MONEY Investing

Use This Trick to Beat Your Friends at Fantasy Football

Minnesota Vikings running back Adrian Peterson
Jeff Hanisch/USA Today Sports—Reuters

The start of the football season is close and fantasy football drafts have begun. Here's why thinking like a long-term investor can ruin your season.

Last November, one National Football League running back had a particularly good day.

Strong, agile, and quick, this player absolutely tore apart the Atlanta Falcons defense on Nov. 17 to the tune of 163 rushing yards and three touchdowns. Fantasy football owners fortunate to have him on their rosters were awarded almost 35 points from his performance alone—more than a third of the total usually needed to win a whole game.

So who was this guy? Future Hall of Famer Adrian Peterson? The Philadelphia Eagles buoyant halfback LeSean McCoy? Jim Brown? No, no, and of course not. He was an undrafted second-year player out of Western Kentucky named Bobby Rainey. Who, you ask? Exactly. On that same day Peterson himself, perhaps the greatest running back since Jim Brown, ran for 100 fewer yards than Rainey and never touched the end zone en route to a pedestrian 8.5 fantasy points.

It’s hard not to look for a lesson in this episode. And for someone like me, immersed in the investing world, the inclination is to draw a parallel to value investing, the discipline made famous by Warren Buffett. Value investing involves looking for companies that the market does not fully appreciate in hopes that, over time, they will outperform expectations and send the stocks soaring.

But as the fantasy football season gets under way, with millions of fans around the country drafting players over the next few weeks, I’m here to tell you that a Buffett-like approach to fantasy football probably won’t lead to glory.

Why not? Well, to start, value-focused buy-and-hold investing is all about ignoring short-term market fluctuations and sticking with your investment philosophy over the long-haul. Coca-Cola THE COCA COLA CO. KO 0.2162% has a bad quarter? Johnson & Johnson JOHNSON & JOHNSON JNJ 0.7576% delivered poor earnings-per-share growth? No matter. Value investors often see these rough patches as buying opportunities. And one of the foundational principles of value investing is that no investor can consistently predict exactly when to buy this stock or trade that one. When investors do engage in this perilous behavior, they generally end up losing money.

That ethos, however, falls flat when it comes to fantasy football. For one thing, there is no long-term in fantasy football. The season only lasts 17 weeks, which means you have only 17 chances to maximize your total scoring output. While one or two days of poor returns won’t hurt your portfolio, one or two weeks of fantasy football failure could ruin your season. Most leagues have around 10 teams, and, in order to make the playoffs, you’ll usually need seven wins. So if one of your players isn’t performing well, or hasn’t reached his full potential, you don’t have the time to wait.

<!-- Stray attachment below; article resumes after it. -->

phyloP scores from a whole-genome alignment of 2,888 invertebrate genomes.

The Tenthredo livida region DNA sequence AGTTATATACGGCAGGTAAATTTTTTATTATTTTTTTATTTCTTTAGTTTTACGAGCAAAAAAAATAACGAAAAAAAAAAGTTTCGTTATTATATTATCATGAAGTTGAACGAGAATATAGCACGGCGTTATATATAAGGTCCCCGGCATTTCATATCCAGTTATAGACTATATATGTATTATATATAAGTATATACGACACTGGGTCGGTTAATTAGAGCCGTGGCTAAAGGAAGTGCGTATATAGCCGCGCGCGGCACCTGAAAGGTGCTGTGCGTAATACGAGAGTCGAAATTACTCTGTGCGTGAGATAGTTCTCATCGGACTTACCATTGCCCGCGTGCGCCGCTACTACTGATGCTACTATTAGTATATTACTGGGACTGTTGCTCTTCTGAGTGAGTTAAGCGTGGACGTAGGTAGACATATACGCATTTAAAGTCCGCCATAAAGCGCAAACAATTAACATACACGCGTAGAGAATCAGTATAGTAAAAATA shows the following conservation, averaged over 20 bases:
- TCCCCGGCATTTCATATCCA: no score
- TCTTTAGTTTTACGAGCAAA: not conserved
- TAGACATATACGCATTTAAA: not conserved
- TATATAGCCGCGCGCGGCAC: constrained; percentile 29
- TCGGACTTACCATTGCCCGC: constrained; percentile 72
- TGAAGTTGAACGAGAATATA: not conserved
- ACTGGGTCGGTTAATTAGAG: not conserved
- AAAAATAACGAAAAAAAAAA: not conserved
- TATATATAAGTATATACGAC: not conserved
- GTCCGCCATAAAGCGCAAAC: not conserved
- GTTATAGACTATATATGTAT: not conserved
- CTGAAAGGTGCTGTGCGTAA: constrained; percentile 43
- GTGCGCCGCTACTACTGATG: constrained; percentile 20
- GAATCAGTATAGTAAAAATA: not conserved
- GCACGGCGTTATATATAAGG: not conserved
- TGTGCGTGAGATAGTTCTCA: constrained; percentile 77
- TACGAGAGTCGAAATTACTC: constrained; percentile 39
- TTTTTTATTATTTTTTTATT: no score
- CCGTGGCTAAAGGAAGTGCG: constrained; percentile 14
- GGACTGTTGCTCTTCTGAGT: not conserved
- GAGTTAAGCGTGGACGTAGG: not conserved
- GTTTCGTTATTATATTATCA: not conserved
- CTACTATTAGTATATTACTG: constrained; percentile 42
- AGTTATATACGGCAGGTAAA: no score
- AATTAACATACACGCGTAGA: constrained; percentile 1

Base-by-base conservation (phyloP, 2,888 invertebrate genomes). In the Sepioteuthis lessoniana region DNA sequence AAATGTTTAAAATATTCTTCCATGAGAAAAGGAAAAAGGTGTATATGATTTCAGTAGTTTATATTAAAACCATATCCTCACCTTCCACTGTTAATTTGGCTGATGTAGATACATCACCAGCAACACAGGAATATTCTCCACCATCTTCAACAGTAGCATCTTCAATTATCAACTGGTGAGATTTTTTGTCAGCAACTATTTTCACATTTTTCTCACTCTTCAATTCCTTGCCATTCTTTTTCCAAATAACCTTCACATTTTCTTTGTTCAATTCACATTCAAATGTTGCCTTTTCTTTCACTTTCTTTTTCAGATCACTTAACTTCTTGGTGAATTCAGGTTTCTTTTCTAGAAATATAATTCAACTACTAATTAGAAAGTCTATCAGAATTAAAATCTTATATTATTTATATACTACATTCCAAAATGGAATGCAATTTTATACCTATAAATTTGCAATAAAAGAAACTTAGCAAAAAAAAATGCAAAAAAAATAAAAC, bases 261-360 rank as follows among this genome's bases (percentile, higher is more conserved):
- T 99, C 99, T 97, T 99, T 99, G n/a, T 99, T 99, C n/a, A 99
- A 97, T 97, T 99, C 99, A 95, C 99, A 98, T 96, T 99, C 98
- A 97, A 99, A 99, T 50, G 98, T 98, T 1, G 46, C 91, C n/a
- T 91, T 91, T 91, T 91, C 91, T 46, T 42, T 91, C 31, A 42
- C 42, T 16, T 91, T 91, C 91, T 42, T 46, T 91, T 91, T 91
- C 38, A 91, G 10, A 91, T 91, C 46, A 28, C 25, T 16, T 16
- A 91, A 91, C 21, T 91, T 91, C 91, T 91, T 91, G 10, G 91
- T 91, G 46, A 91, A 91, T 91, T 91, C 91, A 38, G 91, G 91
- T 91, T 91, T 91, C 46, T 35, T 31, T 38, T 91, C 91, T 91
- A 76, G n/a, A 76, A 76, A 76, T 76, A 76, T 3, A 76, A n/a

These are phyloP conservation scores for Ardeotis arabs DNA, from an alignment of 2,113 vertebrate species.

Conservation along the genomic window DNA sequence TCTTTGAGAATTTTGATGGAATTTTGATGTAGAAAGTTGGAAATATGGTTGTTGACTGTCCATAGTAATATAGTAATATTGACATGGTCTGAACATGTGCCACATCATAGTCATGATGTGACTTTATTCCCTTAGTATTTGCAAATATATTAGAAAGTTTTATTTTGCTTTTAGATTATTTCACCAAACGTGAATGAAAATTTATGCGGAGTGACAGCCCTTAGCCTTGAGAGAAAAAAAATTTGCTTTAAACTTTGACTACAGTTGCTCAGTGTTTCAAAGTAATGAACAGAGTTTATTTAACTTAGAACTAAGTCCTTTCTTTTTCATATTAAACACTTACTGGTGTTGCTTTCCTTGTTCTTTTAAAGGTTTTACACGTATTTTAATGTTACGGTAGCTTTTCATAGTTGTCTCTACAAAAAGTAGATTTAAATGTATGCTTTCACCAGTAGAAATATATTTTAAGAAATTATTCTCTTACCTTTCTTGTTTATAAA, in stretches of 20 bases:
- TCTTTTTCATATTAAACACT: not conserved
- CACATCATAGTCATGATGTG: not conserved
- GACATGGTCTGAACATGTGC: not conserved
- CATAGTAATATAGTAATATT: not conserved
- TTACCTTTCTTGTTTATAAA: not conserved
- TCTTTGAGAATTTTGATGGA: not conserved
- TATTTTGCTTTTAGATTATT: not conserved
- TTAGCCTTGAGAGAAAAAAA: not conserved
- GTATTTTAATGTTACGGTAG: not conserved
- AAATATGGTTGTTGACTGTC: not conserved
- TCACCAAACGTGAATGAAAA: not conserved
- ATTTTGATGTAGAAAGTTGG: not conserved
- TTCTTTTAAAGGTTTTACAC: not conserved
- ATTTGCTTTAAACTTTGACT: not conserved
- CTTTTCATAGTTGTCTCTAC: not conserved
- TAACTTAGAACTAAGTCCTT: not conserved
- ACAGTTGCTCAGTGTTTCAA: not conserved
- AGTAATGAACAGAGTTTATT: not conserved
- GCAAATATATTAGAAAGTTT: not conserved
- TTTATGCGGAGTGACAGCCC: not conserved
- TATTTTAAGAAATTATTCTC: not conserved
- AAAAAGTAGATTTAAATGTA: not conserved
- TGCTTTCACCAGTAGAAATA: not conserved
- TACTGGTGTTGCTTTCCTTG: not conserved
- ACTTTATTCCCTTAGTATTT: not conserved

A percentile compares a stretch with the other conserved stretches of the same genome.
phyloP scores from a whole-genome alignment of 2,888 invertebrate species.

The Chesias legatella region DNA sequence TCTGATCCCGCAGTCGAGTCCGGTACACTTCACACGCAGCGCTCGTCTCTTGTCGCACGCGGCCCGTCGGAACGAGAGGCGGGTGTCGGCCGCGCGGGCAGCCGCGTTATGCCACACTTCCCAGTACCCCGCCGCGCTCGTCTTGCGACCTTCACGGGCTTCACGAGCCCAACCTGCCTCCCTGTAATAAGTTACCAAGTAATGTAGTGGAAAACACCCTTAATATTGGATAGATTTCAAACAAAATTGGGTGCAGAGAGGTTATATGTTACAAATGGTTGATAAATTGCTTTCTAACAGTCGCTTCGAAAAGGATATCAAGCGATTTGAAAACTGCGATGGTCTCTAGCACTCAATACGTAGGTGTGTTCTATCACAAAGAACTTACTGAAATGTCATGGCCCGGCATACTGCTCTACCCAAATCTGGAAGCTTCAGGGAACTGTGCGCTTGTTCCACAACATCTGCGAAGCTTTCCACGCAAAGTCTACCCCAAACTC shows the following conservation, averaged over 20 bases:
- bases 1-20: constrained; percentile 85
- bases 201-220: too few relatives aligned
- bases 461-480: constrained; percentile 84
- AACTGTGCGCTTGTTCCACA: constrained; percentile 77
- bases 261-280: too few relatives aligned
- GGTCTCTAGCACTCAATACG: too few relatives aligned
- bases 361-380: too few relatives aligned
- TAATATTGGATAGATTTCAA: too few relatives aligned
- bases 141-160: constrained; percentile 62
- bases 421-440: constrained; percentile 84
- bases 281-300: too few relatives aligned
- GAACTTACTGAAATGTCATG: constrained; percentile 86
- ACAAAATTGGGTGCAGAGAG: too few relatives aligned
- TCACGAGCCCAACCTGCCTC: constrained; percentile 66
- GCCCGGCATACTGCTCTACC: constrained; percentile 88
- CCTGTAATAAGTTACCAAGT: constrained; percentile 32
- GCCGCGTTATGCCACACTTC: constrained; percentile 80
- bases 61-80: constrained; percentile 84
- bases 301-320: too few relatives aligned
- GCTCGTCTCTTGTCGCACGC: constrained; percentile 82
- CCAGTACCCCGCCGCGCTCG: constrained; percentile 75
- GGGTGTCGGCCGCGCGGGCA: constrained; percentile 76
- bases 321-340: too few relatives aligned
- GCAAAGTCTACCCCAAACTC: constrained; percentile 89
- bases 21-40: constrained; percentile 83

In other words, don’t be scared to grab onto a hot player until he cools off. For instance, take another look at Peterson and Rainey. Going into the 2013 season, ESPN ranked Peterson the top fantasy football player to draft. Bobby Rainey is not Adrian Peterson. For his career, Rainey only has 566 rushing yards. Peterson has 10,115.

Nevertheless, Rainey was the superior running back over the last seven weeks of the 2013 NFL season. Using the NFL.com scoring system, Rainey earned 79.3 points from week 11 to 17, while Peterson (due in part to injury) only scored 54.8. Even if you take out Rainey’s career day against the Falcons, the two running backs scored pretty much the same number of points.

This isn’t an isolated example, either. Two weeks earlier, Nick Foles, who began the season as the Philadelphia Eagles second-string quarterback, threw for seven touchdowns and garnered 45.2 points for his fantasy owners. Foles would go on to accumulate a total of almost 260 points for the season (more than superstars Tom Brady, Ben Rothlisberger, and Matt Ryan) despite starting in only 11 of 16 games.

In fact, last season, 15 different players scored the most points in a given week (Peyton Manning and Drew Brees each did it twice). Of those 15 players, not one was listed in the top five on ESPN’s pre-season best fantasy football players list. Brady never scored the most points in any one week, for example, but Bears back-up quarterback Josh McCown did, in week 14.